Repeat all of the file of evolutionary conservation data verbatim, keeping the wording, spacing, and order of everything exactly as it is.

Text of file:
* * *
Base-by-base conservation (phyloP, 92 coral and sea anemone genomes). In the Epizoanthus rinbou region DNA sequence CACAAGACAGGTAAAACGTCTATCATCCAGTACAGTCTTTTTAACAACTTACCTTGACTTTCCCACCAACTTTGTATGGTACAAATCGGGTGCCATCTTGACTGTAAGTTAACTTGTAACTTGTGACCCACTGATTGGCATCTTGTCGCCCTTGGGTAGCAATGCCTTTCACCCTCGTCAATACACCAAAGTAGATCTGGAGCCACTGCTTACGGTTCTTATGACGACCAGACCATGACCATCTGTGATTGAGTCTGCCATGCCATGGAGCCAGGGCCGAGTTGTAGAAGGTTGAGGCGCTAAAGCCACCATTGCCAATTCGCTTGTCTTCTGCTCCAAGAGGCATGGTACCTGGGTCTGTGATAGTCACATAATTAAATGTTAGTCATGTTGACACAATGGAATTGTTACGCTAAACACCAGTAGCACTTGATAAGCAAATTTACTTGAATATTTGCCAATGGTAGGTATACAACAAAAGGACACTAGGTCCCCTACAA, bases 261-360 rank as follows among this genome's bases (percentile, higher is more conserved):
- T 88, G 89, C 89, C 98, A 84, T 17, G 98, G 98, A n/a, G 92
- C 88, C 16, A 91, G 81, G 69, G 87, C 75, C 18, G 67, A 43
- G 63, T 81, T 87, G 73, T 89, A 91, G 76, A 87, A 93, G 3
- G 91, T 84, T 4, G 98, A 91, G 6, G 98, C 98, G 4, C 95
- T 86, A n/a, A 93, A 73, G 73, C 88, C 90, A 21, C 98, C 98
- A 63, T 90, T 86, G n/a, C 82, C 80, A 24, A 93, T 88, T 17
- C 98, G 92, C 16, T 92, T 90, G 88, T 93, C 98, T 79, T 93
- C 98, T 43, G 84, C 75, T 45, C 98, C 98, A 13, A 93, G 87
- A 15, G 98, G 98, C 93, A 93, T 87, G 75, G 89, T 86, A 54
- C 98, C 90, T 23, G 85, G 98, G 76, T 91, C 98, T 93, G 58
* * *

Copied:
Base-by-base conservation (phyloP, 92 coral and sea anemone genomes). In the Epizoanthus rinbou region DNA sequence CACAAGACAGGTAAAACGTCTATCATCCAGTACAGTCTTTTTAACAACTTACCTTGACTTTCCCACCAACTTTGTATGGTACAAATCGGGTGCCATCTTGACTGTAAGTTAACTTGTAACTTGTGACCCACTGATTGGCATCTTGTCGCCCTTGGGTAGCAATGCCTTTCACCCTCGTCAATACACCAAAGTAGATCTGGAGCCACTGCTTACGGTTCTTATGACGACCAGACCATGACCATCTGTGATTGAGTCTGCCATGCCATGGAGCCAGGGCCGAGTTGTAGAAGGTTGAGGCGCTAAAGCCACCATTGCCAATTCGCTTGTCTTCTGCTCCAAGAGGCATGGTACCTGGGTCTGTGATAGTCACATAATTAAATGTTAGTCATGTTGACACAATGGAATTGTTACGCTAAACACCAGTAGCACTTGATAAGCAAATTTACTTGAATATTTGCCAATGGTAGGTATACAACAAAAGGACACTAGGTCCCCTACAA, bases 261-360 rank as follows among this genome's bases (percentile, higher is more conserved):
- T 88, G 89, C 89, C 98, A 84, T 17, G 98, G 98, A n/a, G 92
- C 88, C 16, A 91, G 81, G 69, G 87, C 75, C 18, G 67, A 43
- G 63, T 81, T 87, G 73, T 89, A 91, G 76, A 87, A 93, G 3
- G 91, T 84, T 4, G 98, A 91, G 6, G 98, C 98, G 4, C 95
- T 86, A n/a, A 93, A 73, G 73, C 88, C 90, A 21, C 98, C 98
- A 63, T 90, T 86, G n/a, C 82, C 80, A 24, A 93, T 88, T 17
- C 98, G 92, C 16, T 92, T 90, G 88, T 93, C 98, T 79, T 93
- C 98, T 43, G 84, C 75, T 45, C 98, C 98, A 13, A 93, G 87
- A 15, G 98, G 98, C 93, A 93, T 87, G 75, G 89, T 86, A 54
- C 98, C 90, T 23, G 85, G 98, G 76, T 91, C 98, T 93, G 58